Greater guest satisfaction or the demise of the traditional hospitality experience?
Arguments for and against the new technology are rippling through the hospitality industry. Considered the sister of virtual reality (VR), augmented reality (AR) is now being adopted by some large hotel chains that support the innovative trend, however others are concerned by the privacy, safety and maturity of the technology.
Augmented reality is deﬁned as ‘a technology that superimposes a computer-generated image on a user’s view of the real world, thus providing a composite view.’ Technologists argue AR could bring about a revolution in many industries, with the technology used to engage customers, build loyalty, convert and increase consideration. Scepticism is warranted but in the 21st century, shifts that used to take years now routinely happen in months – e-commerce, a Facebook presence, mobile purchase apps are all good examples.
AR came to the fore for many when the Disney Movie Experience allowed children to include themselves in scenes alongside Disney stars. The most recent example of this is for the live-action adaptation of ‘Beauty and the Beast’ with Microsoft and Disney offering fans the experience of bringing the movie to life.
The hospitality world is following suit and Hilton Hotels have begun by looking at the guest pre-experience. The luxury brand has teamed up with Reel FX VR and GSD&M to provide a virtual reality tropical experience of Barbados. The 360 tour is a good sign of the potential for AR and VR and the hope for Hilton is that it converts potential bookers into committing. VR allow guests to use the technology to explore the property, view individual rooms, and search for nearby attractions – all in an immersive and interactive manner.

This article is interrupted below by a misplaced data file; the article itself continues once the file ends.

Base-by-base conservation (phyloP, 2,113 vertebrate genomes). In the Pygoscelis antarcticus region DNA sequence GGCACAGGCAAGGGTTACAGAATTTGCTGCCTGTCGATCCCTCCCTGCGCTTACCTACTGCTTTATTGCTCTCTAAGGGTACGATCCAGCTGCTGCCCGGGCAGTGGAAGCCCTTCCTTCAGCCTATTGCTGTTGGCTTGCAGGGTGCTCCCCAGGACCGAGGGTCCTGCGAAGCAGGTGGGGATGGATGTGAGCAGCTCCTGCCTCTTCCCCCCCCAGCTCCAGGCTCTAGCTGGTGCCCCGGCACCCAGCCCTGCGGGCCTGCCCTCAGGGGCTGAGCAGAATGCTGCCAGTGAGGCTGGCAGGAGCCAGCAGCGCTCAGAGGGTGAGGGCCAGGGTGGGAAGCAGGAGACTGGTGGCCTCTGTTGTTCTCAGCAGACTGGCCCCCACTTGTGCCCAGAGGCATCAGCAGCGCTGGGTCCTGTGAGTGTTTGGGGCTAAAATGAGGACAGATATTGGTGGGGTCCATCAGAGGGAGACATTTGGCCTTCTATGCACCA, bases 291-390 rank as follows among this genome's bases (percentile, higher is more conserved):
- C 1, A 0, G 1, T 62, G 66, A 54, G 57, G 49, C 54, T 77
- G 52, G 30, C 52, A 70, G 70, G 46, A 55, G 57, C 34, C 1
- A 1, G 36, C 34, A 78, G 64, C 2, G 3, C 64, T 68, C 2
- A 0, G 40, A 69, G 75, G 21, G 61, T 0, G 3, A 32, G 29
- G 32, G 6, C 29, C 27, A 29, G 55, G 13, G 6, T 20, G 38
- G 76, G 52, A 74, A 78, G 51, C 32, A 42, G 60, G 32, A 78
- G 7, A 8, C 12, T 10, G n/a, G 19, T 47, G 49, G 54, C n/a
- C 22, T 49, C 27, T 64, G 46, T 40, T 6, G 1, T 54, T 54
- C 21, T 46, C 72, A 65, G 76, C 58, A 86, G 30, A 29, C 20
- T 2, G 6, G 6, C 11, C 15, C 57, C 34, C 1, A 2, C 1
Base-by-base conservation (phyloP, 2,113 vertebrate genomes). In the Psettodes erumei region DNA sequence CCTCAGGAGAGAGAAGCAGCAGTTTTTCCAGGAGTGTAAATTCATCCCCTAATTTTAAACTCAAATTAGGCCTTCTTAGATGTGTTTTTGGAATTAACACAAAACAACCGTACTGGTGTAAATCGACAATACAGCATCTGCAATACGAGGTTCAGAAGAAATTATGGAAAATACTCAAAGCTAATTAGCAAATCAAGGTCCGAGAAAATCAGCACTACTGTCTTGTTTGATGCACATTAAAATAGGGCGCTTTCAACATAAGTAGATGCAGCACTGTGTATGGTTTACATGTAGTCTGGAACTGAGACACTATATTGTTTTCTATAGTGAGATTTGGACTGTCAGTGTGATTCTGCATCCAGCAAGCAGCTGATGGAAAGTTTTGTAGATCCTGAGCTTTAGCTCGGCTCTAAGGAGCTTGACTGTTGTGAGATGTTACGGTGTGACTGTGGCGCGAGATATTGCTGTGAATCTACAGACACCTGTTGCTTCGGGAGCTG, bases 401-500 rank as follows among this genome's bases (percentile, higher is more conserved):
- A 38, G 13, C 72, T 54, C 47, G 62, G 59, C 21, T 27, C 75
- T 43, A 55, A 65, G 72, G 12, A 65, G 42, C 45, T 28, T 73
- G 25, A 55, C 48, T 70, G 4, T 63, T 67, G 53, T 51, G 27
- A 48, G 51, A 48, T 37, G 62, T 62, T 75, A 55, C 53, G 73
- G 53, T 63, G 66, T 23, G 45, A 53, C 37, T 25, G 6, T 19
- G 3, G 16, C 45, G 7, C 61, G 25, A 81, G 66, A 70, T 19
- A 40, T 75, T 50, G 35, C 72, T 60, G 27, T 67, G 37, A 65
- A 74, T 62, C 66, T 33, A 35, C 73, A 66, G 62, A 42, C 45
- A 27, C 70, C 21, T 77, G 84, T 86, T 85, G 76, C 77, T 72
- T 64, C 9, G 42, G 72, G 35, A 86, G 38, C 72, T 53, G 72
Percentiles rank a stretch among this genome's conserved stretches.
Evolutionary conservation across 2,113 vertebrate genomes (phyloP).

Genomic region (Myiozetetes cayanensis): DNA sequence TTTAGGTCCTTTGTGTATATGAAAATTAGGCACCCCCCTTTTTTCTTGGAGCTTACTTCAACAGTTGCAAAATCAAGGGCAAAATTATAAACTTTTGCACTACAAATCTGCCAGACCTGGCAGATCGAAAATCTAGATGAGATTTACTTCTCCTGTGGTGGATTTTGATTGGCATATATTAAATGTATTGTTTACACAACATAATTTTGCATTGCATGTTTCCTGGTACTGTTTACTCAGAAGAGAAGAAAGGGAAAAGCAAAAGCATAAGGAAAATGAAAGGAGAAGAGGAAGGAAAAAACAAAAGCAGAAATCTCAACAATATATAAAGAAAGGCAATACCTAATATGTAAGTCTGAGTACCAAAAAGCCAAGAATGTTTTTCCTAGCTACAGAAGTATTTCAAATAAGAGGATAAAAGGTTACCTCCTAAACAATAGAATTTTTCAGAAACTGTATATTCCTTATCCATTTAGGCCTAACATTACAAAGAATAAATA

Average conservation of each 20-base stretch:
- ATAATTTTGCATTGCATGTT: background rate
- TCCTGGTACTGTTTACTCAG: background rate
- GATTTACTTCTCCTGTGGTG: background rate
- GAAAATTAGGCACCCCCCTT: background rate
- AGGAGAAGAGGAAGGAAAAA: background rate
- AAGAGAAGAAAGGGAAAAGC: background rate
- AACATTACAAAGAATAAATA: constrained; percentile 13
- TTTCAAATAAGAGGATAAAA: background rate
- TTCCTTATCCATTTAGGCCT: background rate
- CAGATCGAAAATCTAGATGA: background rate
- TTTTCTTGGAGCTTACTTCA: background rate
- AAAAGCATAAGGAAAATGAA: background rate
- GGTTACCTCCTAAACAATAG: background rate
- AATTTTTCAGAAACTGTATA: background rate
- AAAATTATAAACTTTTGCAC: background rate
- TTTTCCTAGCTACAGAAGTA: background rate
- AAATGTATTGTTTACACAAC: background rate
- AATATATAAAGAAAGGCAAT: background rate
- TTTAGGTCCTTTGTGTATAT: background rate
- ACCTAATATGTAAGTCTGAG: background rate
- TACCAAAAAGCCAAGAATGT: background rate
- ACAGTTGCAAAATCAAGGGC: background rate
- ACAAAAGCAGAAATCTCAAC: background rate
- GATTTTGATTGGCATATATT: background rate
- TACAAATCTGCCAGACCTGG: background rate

The industry is highly competitive so many are looking to implement AR technology to distinguish their businesses as top choices for guests. This can apply for hotels, restaurants, food service and more. Visualising somewhere provides the guest with conﬁdence and may increase their satisfaction by knowing exactly what their experience will include.
If AR can grow patronage and sales through delighting guests, then more may look to this innovation. However, at the moment almost all applications of AR technology require current location information. Users must provide this information and some argue that providing a location on a real-time basis is a privacy concern. As with most technologies of this type, there is also a concern of safety. As simple as if someone is concentrating on AR, they forget the real world around them and could have an injury.
Hotels appear to be leading the way in the industry despite these concerns. For example the luxury property The Mansion at Casa Madrona uses an augmented, printed brochure to effectively demonstrate and showcase their amenities and accommodations to potential guests. Smart hotel room technologies, such as that from Control4, allows guests to control media walls, indoor temperatures, lighting, sound, window coverings, the ﬁreplace and more. In Heraklion, Crete, the Olive Green Hotel embraces smart technology that goes beyond room controls. QR-coded wallpapers featuring images of Cretan landscapes offer guests additional information about their destination, with distances to points of interest and other relevant details.
They are interesting moves and recently The Financial Express has stated that AR and smart technologies are bringing us closer to the ‘hotel of the future’. They argue that by 2060 hotels will embrace “augmented reality, artiﬁcial intelligence, morphing beds, robotics, touchscreen interface, hyper-connectivity and more.” The way guest’s book a hotel and also how people select a restaurant may therefore be dramatically different in the future.
Many technology experts ask how far the technology will be taken. Trends do come and go but at this stage AR and also VR do provide a different customer experience and this alone may see them adopted by more organisations. The industry is still a step away from part physical and part virtual hotels but AR will play a big role at some stage – the question now is when.